By Morgan Booth
Irina Lipkin is a career live painter living in Toronto. Known for her uncanny ability to jump seamlessly from style to style with skill and commitment to every genre she takes on. A multidisciplinary artist, Irina cites graphic design, make-up artistry, scenic painting and theatre design among the many skills in her creative repertoire. We first had Irina paint in 2011 for Art Battle Leap year, and most recently at the Art Battle National 2012 Championships. We welcome Irina back to the easel tomorrow for Art Battle 50, for a night of intense competition.
How did you first get into live painting?
My experience as a live painting performer began at the Leap Year Art Battle, in 2012. One of my facebook friends invited me to the event and it sounded like a fun thing to do in the middle of the week. I was in my last year of school and was intrigued by the idea that I could paint with other artists and put my painting abilities to the test. I had no idea what it was going to be like. I was hoping that we would be given some theme or subject to go from. We were given 7 minutes, and when Chris was doing the count down I realized that it was pure improvisation. I dabbed my brush into my favorite color and hoped that the painting would somehow happen, and it did.
I loved the concept and enjoyed the adrenaline, so I kept applying and with each Battle I got better and better until finally I got into the Championship with my partner from Art Battle Doubles. Art Battle has really made me feel confident about my work and how I handle an audience.
I find it really satisfying accomplishing goals in a short time frame. I also think that I’ve always liked being the center of attention, that’s why I get along with the idea of performing live painting. I love the immediate interaction and feedback that I get from my audience – it stimulates my senses. The main difference between what I do now and painting live at Art Battle is that right now it’s less stressful since the element of competition is lacking, I’m the only painter and I’m only competing with myself.
You describe yourself as a multidisciplinary artist, how do you find having a wide range of skills and experience benefits you as a painter specifically?
I’d like to think that each practice – typography, graphic design, makeup artistry, theatrical design, and scenic painting – has helped me enrich my visual vocabulary and helped me to approach the process of creation with more attention to detail.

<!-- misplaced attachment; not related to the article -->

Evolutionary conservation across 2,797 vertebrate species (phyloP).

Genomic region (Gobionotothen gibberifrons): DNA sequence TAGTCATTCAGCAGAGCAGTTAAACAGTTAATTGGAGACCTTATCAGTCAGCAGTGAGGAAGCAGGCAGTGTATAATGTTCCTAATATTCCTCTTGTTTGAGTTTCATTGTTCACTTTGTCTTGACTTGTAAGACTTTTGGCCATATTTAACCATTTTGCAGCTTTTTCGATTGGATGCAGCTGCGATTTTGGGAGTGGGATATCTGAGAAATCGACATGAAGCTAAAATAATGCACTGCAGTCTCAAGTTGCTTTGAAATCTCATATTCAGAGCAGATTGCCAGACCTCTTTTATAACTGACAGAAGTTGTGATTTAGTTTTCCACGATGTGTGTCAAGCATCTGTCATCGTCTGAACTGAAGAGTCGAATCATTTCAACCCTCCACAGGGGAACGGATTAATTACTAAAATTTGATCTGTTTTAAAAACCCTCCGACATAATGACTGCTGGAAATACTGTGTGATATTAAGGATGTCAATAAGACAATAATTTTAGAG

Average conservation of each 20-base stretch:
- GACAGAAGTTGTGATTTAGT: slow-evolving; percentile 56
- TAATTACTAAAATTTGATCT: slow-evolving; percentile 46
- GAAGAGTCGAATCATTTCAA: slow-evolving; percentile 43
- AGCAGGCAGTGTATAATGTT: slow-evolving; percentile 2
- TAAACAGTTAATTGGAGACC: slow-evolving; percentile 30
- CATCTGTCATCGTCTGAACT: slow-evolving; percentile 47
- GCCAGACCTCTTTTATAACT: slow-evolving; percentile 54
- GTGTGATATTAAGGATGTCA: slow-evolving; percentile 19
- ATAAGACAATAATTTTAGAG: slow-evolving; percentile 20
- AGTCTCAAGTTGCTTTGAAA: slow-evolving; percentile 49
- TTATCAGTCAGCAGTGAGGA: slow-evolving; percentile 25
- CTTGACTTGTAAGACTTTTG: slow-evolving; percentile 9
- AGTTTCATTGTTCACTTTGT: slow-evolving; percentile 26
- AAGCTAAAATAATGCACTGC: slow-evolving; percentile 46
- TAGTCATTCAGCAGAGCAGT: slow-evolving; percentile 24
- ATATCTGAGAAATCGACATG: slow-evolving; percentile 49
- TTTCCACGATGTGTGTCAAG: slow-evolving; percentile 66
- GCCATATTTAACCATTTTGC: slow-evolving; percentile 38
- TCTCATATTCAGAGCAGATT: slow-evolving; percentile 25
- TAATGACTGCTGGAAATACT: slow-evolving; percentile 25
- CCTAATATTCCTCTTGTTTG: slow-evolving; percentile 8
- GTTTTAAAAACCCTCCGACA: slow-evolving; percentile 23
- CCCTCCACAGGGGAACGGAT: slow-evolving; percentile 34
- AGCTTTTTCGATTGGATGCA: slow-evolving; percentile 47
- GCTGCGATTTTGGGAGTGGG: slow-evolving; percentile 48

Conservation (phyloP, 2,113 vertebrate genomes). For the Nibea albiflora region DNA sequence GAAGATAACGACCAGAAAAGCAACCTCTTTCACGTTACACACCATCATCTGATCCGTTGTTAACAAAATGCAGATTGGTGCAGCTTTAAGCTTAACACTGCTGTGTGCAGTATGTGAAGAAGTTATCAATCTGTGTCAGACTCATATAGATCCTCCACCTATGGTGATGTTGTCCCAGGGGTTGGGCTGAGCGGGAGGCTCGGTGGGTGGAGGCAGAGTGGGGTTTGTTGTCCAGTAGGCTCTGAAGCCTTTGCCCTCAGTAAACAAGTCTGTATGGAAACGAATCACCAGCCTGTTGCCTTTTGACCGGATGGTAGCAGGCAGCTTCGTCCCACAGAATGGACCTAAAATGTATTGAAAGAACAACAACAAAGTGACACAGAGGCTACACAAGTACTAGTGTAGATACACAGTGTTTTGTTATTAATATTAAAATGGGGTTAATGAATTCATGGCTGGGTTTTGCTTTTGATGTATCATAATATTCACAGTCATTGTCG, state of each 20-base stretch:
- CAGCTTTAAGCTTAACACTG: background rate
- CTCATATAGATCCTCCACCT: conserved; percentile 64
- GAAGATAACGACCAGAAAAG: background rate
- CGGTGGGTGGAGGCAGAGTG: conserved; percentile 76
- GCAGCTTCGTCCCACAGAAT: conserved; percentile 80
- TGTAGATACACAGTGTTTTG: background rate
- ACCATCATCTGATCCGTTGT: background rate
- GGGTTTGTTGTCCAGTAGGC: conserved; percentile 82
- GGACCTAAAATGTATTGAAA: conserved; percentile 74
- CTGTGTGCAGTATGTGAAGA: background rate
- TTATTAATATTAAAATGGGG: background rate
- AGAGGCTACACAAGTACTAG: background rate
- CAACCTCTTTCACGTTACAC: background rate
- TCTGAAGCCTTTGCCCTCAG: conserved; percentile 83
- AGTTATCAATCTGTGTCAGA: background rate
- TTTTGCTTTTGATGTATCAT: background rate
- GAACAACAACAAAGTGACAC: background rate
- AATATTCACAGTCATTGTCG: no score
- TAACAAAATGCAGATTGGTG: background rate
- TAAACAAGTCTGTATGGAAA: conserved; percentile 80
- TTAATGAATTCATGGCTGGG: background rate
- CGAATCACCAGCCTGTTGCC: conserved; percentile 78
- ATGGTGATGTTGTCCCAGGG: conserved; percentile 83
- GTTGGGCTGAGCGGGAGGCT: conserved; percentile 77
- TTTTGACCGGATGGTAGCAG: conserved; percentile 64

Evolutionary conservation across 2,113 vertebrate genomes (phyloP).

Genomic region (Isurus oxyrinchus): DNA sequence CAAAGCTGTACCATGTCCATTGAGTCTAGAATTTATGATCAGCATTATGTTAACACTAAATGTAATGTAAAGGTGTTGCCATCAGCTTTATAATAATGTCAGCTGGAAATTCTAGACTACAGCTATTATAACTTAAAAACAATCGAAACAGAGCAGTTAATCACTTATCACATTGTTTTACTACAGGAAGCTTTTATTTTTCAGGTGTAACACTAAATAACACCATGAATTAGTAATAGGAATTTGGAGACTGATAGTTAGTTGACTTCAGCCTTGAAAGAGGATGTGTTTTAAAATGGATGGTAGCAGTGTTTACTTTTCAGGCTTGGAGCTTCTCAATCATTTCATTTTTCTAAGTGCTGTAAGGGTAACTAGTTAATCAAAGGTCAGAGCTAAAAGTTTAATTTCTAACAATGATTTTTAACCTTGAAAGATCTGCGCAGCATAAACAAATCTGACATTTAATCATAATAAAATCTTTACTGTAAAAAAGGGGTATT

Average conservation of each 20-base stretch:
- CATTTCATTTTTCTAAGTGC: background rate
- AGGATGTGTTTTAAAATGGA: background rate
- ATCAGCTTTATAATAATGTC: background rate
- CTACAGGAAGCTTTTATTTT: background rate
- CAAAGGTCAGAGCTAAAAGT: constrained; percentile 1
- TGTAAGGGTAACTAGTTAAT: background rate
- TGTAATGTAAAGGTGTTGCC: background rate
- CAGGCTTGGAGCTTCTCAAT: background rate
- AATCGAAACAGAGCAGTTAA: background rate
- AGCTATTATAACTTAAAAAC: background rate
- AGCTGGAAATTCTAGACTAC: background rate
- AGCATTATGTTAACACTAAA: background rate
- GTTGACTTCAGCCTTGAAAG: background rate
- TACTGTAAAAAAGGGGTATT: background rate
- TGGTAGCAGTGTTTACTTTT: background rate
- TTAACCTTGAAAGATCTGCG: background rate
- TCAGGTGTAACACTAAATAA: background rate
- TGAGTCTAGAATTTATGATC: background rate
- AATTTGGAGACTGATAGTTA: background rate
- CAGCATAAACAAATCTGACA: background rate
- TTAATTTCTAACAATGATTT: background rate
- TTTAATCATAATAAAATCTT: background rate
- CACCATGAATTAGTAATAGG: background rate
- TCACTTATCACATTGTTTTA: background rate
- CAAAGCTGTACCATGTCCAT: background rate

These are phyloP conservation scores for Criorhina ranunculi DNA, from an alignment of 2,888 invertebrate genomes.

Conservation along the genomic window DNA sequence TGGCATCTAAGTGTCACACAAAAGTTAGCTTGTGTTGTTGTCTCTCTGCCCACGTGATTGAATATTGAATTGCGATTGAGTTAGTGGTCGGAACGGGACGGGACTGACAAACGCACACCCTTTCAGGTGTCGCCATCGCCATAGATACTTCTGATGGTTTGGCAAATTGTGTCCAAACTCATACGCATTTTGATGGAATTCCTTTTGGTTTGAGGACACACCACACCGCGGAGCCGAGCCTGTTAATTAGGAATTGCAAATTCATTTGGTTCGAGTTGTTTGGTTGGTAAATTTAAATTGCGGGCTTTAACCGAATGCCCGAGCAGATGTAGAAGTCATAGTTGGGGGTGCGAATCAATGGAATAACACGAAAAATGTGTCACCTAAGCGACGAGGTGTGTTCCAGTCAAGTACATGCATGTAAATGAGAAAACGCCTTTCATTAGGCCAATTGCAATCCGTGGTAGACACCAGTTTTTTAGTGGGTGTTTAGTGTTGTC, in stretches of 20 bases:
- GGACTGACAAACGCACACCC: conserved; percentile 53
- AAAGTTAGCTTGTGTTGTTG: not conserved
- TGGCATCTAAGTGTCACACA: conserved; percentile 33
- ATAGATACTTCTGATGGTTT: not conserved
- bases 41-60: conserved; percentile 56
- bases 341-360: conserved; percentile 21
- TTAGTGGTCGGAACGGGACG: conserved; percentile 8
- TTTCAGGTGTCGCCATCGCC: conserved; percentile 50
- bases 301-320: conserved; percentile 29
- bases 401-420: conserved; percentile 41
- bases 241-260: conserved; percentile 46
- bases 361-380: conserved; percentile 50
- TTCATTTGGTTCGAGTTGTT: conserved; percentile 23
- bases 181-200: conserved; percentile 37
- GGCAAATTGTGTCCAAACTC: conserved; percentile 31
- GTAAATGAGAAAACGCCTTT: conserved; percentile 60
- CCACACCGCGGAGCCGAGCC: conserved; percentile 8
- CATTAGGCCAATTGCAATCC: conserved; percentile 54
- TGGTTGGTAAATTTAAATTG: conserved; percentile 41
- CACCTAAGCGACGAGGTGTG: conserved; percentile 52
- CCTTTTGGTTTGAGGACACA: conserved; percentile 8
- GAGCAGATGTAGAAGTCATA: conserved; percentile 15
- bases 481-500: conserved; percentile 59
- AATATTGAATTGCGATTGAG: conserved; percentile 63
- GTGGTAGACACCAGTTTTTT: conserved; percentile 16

For me, painting is a pure form of representation of my emotional world and the way I translate things I see and experience. Therefore, I like it to be expressive and free of structure. Notwithstanding, as pure as I want it to be, I have all those equations in my head; about color theories and composition and the physiological effects on a viewer, so whenever I paint I end up using all of those tools – It almost happens subconsciously. If you see some rosy cheeks on my figures, it’s the makeup artist in me.
It’s actually funny but when I do live painting, before I start each new piece, I get a bit nervous. It’s that thrill before one goes on stage. I think it’s a common feeling to a lot of artists, but once you are in the spot light, everything happens naturally. So every now and then I just like reminding myself that I’m actually a professional painter now and I can’t forget how to ride the bicycle.
You work with MOVE Dance Competition as a live performance painter accompanying the dancers, how does painting in this environment influence the work you create?
I’m so lucky to work with such a great team of positive people; it is the 5th year that Shawn Desman & Beatriz Leonardo have organized this great dance competition. The dance schools that participate in the competition put a lot of effort into costumes; seeing all the different dance genres and original designs come alive on stage inspires me to paint a lot of colorful movement.
Tell us about the painting workshop you are working on right now.
As part of my professional growth I explore different opportunities. Teaching art and painting is one of the things I’d like to explore. I feel like I have gotten to a point where I can share my knowledge with others.
What is your opinion on the Toronto art community?
I think that it’s very vibrant, friendly, supportive and welcoming. I think that once you find your niche, it’s easier to start growing. Thanks to Art Battle, I’ve found mine and now I’m performing live painting. I love it, other people love what I do and there’s a lot of potential to grow.
How does your view of the world affect how you paint?
I don’t like to subscribe to a specific genre, technique or style of creativity. My approach towards my work is same as my life; think of the world as a spectrum of colors and be adventurous with it.
For future Art Battle painters, what is your best battle tip?
I think that the best advice I can give is to enjoy the process. It’s all about positive energy and the opportunity to meet like-minded people. Don’t worry about winning; simply come with an open mind, have a drink, then focus & rock it. It is a win/win situation. You can’t go wrong when you are surrounded with people who make art fun.
Irina will be painting at Art Battle 50, Tuesday April 23rd The Great Hall 1087 Queen Street West at 730pm.